Bike-friendly champions in May 14 council election

On May 14th at these locations, you can cast your vote for city council candidates. Early voting runs through May 10 at the Joseph A. Carroll Building (401 W. Hickory) or the new Denton County Administrative Complex (535 S. Loop 288). Some of us like the ritual of voting on election day and will enjoy a nice ride to our polling location.

If you don’t know which district you live in, put your address in at this handy map.

This year, instead of doing a candidate questionnaire, we’ve chosen to recognize the candidates who’ve made bike-friendliness a high priority, not just a talking point.

1. Kevin Roden – District 1. Via his ThinkDenton site, he’s covered bike-related topics, and he’s attended recent formal and informal bicycling input meetings for the city Bike Plan. He’s a strong advocate for walking, biking, and public transit. He really, really wants safer streets for his young children, who’ll soon be able to bike. He understands the class divide in transportation planning: not everyone can afford to drive, so we especially need to encourage biking and walking in poorer areas.

Kevin Roden, District 1 hopeful

2. Dalton Gregory – District 2. From the beginning of his current term, Dalton championed biking and walking working for a year to get the Safe Passing ordinance approved. He communicates directly and often with cycling citizens, and he’s in favor of trails expansion (the number one citizen request for Parks & Rec). Dalton has been known to measure road width to see if bike lanes will fit. Seriously.

Dalton Gregory, district 2 council hopeful

3. Jim Engelbrecht – District 3. You might not know this about Jim, but he helped save the Rail Trail last year when the city considered taking it from DCTA (along with money), and not rebuilding it so they could spend the money somewhere else. Jim worked behind the scenes to prevent that from happening. He’s listened to cyclists and supported bike-friendly initiatives, and he recently told the city that they should start counting people on bikes, so they can understand the ridership and measure changes.

District 3 council candidate (incumbent) Jim Engelbrecht

Honorable mentions:
– Mike Sutton – District 3. At the DNA forum, Mike seemed generally in favor of bike accommodations, and he says that although all of his employees bike to work, about half have been hit by cars. He voluntarily created the city’s first on-street bike parking stall in front of his business, Big Mike’s Coffee Shop.

– Derrick Murray – District 4. At the DNA forum, Derrick said that bike and pedestrian accommodations are part of the overall road funding woes, and money should be allocated to fix roads and create separate paths for people walking and biking. A runner himself, Derrick applauded the recent Safe Passing ordinance and said some people on the roads are very inconsiderate. He mentioned that Southridge residents want sidewalks and bike lanes.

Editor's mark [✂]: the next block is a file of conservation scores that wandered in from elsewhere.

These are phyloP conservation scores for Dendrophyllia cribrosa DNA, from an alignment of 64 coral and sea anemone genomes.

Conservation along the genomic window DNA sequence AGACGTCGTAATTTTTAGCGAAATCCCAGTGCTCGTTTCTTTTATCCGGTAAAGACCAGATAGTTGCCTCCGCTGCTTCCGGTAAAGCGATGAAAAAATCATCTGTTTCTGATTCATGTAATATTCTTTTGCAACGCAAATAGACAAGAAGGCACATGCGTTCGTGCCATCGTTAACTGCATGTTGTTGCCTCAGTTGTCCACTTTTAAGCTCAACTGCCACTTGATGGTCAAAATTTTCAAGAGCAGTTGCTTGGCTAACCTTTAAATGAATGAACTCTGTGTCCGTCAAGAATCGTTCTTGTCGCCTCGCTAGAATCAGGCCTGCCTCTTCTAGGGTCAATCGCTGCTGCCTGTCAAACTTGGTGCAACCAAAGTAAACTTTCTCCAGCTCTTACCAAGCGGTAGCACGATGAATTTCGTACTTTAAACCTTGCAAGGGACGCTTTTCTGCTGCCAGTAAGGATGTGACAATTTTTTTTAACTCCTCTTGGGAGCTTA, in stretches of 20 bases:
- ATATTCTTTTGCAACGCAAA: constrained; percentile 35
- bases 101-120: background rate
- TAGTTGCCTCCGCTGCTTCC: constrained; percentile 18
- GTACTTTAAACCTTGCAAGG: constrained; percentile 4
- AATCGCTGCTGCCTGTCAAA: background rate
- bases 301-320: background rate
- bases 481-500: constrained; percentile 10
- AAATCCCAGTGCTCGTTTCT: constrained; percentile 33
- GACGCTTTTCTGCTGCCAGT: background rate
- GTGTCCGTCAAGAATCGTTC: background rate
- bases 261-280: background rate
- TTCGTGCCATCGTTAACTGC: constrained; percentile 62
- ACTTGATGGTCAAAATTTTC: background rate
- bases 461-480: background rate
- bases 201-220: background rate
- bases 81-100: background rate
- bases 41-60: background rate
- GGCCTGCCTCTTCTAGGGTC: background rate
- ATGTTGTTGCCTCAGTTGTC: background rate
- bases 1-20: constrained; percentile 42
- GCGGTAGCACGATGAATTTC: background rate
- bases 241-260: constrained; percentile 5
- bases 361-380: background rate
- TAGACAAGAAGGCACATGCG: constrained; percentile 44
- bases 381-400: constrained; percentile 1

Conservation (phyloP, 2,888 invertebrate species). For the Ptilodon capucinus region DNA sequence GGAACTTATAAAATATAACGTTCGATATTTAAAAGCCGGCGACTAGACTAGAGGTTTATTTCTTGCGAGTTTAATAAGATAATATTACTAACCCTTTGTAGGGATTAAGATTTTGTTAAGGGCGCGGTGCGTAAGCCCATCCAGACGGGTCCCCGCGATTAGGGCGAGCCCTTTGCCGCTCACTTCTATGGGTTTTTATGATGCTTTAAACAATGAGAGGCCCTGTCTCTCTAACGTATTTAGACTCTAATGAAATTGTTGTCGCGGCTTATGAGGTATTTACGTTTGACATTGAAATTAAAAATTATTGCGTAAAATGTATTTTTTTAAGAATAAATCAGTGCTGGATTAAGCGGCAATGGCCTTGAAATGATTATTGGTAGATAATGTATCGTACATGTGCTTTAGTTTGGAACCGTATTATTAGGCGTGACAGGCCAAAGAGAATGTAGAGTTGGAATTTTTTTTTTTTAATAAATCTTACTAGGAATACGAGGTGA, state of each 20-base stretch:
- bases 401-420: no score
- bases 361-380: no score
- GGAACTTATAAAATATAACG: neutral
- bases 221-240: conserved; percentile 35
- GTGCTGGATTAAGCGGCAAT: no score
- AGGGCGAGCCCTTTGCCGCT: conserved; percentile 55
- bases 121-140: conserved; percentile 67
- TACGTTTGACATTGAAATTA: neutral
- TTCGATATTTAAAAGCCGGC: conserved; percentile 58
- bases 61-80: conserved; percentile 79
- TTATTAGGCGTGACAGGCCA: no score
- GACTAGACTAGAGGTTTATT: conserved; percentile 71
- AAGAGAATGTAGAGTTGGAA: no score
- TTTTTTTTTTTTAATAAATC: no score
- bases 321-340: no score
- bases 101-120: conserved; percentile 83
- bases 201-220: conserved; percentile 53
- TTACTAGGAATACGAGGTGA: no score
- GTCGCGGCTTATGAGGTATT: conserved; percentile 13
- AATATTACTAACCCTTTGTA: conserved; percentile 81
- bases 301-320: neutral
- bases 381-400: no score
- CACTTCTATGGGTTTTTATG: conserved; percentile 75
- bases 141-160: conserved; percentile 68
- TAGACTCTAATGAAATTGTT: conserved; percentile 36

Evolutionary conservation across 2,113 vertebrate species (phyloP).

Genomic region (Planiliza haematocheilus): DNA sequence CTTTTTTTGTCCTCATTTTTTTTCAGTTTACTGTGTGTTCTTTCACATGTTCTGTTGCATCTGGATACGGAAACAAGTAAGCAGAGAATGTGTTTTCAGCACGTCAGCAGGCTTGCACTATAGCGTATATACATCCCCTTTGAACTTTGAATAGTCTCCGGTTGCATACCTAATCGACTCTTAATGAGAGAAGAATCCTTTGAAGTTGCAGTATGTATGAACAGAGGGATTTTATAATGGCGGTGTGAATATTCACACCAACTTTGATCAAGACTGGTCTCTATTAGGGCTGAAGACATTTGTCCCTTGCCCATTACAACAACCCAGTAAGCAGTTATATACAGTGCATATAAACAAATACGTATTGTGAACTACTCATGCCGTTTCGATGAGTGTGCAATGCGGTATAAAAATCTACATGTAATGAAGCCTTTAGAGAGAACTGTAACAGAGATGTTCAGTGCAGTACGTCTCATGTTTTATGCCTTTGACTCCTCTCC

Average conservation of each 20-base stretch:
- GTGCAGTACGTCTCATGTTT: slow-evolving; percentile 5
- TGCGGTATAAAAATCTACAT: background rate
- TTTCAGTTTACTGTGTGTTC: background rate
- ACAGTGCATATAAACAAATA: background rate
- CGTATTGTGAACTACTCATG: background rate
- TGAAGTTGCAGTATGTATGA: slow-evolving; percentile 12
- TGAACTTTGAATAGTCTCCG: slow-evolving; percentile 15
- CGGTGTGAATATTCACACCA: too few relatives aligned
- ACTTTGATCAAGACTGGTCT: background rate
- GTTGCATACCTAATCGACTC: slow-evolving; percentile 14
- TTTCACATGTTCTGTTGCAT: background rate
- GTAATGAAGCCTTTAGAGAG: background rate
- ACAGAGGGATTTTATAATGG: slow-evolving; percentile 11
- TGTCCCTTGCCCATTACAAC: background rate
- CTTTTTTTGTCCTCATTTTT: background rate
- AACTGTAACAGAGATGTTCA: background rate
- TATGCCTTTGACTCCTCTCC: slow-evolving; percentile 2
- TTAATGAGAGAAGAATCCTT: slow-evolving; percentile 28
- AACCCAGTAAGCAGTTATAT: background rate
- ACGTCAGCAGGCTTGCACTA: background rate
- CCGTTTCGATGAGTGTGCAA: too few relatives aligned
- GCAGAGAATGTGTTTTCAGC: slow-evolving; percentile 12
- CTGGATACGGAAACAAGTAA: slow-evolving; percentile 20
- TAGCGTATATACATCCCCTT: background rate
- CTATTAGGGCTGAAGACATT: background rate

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4 thoughts on “Bike-friendly champions in May 14 council election

  1. stearns says:

    What a great write up. Very original.

  2. Phil says:

    I am strongly in favor of Denton getting bikes integrated with automobile traffic and following traffic laws. One thing I have noticed is that bikers here are using pedestrian rules. That will never work because of the speed in which they travel. A biker can fail to yield (or even look) at a street crossing and be smashed because the driver cannot see him or her coming. Bikers must stop at intersections before proceeding or risk losing their lives. Bikers are not pedestrians.

  3. Alan E says:

    Kevin! Where’s your tux man? You can’t let yourself get outclassed like this again. Are you even taking this seriously?

  4. The national average marginal cost for bike lanes on city streets is about $16,000 per mile when implemented with new construction or rebuilding. If you estimate the life of the road to be 40 years, this comes out to about $0.0036 per citizen per year for each mile of bike lanes. Or, for every 100 miles of bike lanes, it costs the average citizen about 36 cents per year to construct bike lanes.

    I think this is a very small cost for the benefits we will gain.

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